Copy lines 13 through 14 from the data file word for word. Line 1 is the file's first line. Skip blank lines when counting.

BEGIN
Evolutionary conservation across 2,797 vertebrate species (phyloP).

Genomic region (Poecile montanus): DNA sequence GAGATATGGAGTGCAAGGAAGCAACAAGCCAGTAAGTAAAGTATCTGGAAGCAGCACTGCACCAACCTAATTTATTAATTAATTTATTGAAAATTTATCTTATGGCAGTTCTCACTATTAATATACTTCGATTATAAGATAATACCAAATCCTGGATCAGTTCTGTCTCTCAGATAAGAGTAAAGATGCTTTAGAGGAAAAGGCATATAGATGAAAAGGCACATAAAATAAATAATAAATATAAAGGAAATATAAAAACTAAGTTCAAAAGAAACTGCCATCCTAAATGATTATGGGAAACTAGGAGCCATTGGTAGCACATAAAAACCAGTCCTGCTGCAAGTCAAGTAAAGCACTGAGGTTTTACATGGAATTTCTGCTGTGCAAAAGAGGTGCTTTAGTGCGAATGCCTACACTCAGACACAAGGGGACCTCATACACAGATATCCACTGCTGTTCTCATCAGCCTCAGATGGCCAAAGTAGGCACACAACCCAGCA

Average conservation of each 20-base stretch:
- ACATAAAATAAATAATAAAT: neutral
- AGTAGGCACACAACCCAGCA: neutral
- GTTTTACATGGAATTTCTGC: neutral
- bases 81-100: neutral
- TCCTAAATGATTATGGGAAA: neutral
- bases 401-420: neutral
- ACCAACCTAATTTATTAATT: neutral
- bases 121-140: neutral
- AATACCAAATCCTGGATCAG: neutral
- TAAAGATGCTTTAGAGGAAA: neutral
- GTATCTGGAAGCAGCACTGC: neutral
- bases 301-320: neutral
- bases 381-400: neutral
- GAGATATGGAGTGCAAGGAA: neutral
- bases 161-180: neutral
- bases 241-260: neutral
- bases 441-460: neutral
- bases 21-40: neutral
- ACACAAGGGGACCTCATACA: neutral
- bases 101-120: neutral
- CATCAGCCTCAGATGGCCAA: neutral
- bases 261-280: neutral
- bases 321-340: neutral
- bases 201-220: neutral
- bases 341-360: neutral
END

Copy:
- TAAAGATGCTTTAGAGGAAA: neutral
- GTATCTGGAAGCAGCACTGC: neutral